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We shaked, baked, and beat up a bunch of thermal management components and got them qualified at TRL 8

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They say if you love something, set it on fire, smash it with a sledgehammer, and zap it with lightning.  Wait, no, they don’t say that, and you shouldn’t do any of those things to the beloved people, pets, or houseplants in your life. However, if the thing you love is an advanced thermal management system that needs to perform in the most extreme airborne conditions, you need to put it through hell at some point.  

That’s precisely what we did, and we’d like to tell you all about it in this post.  

First, you should know that we routinely do testing on our thermal management systems and components (remember when we blogged about the 100-hour test results?), either for ongoing internal research, development, and validation or as part of military, commercial aviation, or space program requirements. We don’t blog about all of it, but this battery of tests is significant because (1) the tests were extremely rigorous, and (2) the result is a bunch of our hardware is now qualified at TRL 8 (more on this below).  

Let's dive in.

What’s the TL;DR? 

Oh, you don’t want to read the whole blog post? Candy Crush calling your name? Gotta get in that Duolingo lesson for the day? OK, fine. Here’s a summary from our senior thermal engineers. 

We put a thermal management system comprising several key components through a battery of tests which simulate an environment more severe than what is encountered on a military supersonic fighter jet. An exaggeratedly severe environment is used to ensure the system/component has margin to perform and survive above and beyond real-world conditions. Further, this testing aims to compress an entire 20-year service life into an accelerated test to ensure long-term survival and operation. Successful completion of qualification testing validates system performance against system performance and environmental requirements, ensuring the system will provide reliable performance with margin across all operational conditions.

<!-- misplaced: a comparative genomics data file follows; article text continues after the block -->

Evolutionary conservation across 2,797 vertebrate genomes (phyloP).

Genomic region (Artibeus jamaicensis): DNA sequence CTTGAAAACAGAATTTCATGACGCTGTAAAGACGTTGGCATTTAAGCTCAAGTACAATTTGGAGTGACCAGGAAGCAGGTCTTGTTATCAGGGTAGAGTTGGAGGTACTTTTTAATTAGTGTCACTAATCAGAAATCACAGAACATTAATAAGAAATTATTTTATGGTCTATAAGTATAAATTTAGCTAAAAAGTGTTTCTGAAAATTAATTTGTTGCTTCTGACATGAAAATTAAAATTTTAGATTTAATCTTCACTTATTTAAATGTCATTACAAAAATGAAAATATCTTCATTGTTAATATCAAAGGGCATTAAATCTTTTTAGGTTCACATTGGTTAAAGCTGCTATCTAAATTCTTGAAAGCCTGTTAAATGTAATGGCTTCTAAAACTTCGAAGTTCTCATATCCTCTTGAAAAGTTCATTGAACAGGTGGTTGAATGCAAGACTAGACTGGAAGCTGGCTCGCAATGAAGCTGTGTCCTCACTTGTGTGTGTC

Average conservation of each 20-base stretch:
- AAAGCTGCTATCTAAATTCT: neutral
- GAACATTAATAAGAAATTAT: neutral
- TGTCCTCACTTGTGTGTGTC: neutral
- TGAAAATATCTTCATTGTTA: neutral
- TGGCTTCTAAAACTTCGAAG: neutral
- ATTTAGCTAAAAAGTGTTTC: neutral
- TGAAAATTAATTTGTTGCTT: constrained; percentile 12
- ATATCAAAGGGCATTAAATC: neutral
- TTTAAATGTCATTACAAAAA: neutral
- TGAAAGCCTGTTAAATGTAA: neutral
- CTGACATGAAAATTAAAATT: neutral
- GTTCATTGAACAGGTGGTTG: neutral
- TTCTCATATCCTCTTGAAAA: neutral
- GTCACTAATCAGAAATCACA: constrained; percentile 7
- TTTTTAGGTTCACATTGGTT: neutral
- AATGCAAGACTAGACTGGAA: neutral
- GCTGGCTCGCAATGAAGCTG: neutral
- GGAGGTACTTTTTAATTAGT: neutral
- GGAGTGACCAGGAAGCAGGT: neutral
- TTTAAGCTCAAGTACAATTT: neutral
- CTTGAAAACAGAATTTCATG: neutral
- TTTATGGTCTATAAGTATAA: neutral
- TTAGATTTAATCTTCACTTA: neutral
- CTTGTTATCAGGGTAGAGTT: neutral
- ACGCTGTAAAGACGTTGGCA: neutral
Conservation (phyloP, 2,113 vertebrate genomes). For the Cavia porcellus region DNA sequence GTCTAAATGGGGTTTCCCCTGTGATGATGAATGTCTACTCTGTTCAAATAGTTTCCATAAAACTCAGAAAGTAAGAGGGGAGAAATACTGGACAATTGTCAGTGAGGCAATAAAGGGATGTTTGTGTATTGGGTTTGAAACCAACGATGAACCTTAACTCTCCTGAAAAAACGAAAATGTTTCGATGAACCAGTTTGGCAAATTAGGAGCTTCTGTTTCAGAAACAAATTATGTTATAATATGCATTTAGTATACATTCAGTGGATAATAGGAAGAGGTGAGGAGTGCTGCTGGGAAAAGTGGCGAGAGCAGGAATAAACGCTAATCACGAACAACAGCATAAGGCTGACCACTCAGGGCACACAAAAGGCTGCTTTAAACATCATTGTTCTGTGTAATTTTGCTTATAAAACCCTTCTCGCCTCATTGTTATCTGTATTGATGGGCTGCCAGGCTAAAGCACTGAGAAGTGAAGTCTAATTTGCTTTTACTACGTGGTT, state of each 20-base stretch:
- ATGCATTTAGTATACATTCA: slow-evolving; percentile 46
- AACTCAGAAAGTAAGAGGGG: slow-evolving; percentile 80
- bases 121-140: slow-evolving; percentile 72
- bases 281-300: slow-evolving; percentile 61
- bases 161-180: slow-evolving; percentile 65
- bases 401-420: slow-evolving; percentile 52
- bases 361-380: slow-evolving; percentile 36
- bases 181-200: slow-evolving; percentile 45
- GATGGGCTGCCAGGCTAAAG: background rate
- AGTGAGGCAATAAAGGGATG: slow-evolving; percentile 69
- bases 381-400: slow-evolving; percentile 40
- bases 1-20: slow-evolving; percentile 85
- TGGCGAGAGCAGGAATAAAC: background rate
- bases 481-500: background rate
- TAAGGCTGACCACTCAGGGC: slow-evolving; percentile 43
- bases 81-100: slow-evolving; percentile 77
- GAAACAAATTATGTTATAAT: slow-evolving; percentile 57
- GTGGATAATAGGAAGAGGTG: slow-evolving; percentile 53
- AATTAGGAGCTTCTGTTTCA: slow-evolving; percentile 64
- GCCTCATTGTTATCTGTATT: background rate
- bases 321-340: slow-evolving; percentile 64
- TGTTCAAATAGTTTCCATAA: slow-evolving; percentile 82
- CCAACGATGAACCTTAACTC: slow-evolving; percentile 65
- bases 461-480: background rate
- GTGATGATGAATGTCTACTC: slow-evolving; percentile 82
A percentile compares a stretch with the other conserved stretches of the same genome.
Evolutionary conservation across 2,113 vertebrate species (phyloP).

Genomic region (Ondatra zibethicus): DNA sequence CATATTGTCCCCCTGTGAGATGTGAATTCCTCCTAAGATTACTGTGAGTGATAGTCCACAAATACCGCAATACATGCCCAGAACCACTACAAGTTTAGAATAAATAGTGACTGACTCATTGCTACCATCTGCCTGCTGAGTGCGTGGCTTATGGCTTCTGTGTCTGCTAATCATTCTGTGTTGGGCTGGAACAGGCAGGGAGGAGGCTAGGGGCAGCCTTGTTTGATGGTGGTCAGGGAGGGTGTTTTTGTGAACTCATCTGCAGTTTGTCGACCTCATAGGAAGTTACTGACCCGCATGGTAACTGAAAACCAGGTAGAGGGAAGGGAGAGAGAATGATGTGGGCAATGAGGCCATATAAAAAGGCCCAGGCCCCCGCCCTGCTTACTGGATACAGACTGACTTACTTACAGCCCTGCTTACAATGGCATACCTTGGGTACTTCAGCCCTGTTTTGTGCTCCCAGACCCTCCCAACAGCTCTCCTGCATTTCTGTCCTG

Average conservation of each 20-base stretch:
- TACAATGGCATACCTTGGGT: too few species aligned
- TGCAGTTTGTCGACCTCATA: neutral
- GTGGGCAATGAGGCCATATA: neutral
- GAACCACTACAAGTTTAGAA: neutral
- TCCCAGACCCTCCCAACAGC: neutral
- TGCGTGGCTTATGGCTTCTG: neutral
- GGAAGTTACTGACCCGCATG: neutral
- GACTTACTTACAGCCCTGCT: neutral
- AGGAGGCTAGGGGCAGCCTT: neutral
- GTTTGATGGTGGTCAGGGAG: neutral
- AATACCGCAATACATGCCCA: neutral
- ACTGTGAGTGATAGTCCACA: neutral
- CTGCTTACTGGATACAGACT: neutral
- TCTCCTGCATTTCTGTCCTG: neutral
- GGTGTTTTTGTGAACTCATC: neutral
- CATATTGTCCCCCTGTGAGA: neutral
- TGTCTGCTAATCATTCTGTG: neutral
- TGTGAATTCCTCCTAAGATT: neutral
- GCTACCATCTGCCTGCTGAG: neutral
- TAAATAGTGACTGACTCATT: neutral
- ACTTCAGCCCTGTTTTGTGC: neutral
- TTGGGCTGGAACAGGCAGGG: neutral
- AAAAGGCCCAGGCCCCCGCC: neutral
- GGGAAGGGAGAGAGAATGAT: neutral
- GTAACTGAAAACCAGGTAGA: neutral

Which components were tested? 

Hey, you still here? Did you pause notifications or just decide not to be a slave to thirsty smartphone apps? In any event, we’re glad you’re still reading! 

Every thermal management system is really an integration of subsystems and component parts. If any of them fail, the whole system is at risk, so we’re happy to report that the following branded Intergalactic equipment items passed these hellish tests with flying colors: 

All of these components have undergone rigorous testing in the past, including our famous, patent-pending microtube heat exchanger, the Boreas3, surviving 14,000 PSI without a leak in an ultra deep-sea dive.  

What tests did we run? 

Hey, are you multitasking? Are you watching the last episode of Better Call Saul while reading this? Listen, no spoilers, but it’s not the redemptive ending you got with Breaking Bad. That’s all we’ll say. It’s good, just not what you might expect.  

Ok, you’re still here, eagerly awaiting the skinny on which punishing paces we put our stuff through. Your wait is over, friend: 

  • Endurance vibration exceeding Mil-Std-810G 514.6 Procedure I, with 10 hours per axis, representing two lifetimes of service duty. Basically, we shook the crap out of everything for a long time to ensure operation under beyond worst-case conditions and ensure a lifetime without mechanical failure. 
  • Functional shock exceeding Mil-Std-810G 516.6 Procedure I, with peak force of 27 Gs. Can you imagine a large, muscular, and ill-tempered man smashing a thermal management system with a sledgehammer? That is pretty much what this test simulates.  
  • Standard shock per Mil-Std-810G 516.8 Procedure II. OK, we admit this one isn’t as dramatic. It’s basically subjecting the thermal unit to a bunch of small impacts to simulate transportation and handling by some of the world’s least careful shipping clerks.